Before we began services with the TVI we had a sit-down with my early intervention services coordinator to discuss everything – because I would not readily agree to once/month vision services. In that meeting I advocated for everything I could think of to make sure Rosalie received appropriate services – from asking if the endorsed CVI professional in another part of the state would drive to us, if they would contract in the local (private) endorsed CVI professional that performed Rosalie’s CVI Range Score, what the TVI’s experience was with CVI, what kinds of specific CVI trainings she had received and would be receiving, if she would be willing to take some online CVI courses from Perkins School for the Blind, to asking if she had plans to get endorsed in CVI. She claimed to have so much “training” about CVI, but clearly stated she could not perform a CVI Range Score and that she would not be comfortable doing that – which prompted me to ask at what point would she be capable of performing the ONE appropriate vision assessment for my daughter. I was not at all “aggressive,” but I clearly stated my concerns and pretty much forced the TVI to admit what she could (and could not) do for my child so we were all on the same page.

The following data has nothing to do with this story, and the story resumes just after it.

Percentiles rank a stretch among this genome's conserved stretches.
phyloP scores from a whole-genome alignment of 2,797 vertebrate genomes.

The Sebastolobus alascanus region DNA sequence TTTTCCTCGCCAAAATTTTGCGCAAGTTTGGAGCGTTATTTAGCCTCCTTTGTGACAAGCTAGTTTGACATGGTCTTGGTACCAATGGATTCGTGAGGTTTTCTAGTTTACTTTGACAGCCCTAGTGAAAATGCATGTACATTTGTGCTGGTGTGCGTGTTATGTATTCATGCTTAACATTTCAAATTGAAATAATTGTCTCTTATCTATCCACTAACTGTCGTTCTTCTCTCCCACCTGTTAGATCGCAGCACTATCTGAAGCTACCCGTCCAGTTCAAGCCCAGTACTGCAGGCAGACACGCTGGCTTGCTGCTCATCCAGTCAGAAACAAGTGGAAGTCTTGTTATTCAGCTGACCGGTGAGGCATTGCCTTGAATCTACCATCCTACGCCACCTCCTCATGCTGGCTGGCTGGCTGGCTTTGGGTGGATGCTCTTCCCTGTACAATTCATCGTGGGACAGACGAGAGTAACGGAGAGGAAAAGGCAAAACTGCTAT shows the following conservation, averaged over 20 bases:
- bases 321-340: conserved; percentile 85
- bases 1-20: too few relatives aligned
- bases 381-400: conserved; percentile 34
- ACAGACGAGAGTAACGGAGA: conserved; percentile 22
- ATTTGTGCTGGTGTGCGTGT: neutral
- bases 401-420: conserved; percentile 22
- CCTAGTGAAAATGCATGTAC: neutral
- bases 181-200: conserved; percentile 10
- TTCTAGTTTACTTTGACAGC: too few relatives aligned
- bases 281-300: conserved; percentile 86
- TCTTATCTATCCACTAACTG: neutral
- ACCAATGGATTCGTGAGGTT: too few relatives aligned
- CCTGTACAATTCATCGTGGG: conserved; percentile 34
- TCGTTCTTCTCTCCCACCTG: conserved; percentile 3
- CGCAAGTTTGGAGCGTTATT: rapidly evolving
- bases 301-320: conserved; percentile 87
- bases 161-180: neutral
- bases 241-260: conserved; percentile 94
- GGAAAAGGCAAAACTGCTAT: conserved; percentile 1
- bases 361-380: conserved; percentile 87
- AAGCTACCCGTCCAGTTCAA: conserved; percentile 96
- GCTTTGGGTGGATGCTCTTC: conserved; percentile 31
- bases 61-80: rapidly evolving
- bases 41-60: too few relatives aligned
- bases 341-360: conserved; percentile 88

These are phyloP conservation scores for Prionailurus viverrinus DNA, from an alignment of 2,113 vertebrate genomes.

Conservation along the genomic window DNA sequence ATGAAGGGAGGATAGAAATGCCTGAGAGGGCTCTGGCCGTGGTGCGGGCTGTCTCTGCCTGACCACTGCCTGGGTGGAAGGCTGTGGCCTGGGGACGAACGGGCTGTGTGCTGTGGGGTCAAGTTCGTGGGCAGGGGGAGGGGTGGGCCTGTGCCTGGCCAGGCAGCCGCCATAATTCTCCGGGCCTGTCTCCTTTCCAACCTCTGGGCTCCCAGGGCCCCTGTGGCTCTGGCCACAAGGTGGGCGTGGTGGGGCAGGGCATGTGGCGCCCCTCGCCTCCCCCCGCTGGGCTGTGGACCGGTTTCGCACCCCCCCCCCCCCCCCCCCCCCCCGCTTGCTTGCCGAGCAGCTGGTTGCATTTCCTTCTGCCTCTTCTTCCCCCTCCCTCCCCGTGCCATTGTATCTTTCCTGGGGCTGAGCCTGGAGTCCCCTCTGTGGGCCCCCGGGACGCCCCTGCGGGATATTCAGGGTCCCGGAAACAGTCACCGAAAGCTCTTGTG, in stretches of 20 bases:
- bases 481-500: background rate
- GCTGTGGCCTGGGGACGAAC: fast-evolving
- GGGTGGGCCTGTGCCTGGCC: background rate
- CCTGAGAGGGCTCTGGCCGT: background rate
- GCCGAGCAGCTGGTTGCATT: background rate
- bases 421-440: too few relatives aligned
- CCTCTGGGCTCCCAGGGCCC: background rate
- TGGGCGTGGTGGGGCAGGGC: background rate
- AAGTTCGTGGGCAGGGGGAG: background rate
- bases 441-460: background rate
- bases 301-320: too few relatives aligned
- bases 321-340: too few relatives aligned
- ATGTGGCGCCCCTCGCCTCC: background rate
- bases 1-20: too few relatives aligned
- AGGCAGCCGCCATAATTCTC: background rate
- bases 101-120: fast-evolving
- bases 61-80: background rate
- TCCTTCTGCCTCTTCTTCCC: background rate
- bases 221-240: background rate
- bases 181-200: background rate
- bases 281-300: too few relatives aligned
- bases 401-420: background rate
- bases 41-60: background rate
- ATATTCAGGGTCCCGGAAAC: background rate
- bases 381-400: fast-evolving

In the end the best I was given was two sessions a month, but it was becoming clear that anything more from the TVI would probably not be too helpful since I was already doing much of what a TVI would advise us to do.
Fast forward a few months, and I was feeling like our sessions were pretty much a waste of time – except for the resources the TVI would bring us (like a light box – hooray!). So, I spoke with my services coordinator and asked AGAIN if we could have a different TVI with more CVI experience. We hashed out a game plan of first asking for someone new, decreasing services to once a month if the agency kept the current TVI on our case, but putting it on record that if there is any way in the future to ever have someone endorsed in CVI (or simply with a lot of CVI experience) assigned to Rosalie that I was asking for it.
Now, here’s where it gets REALLY interesting.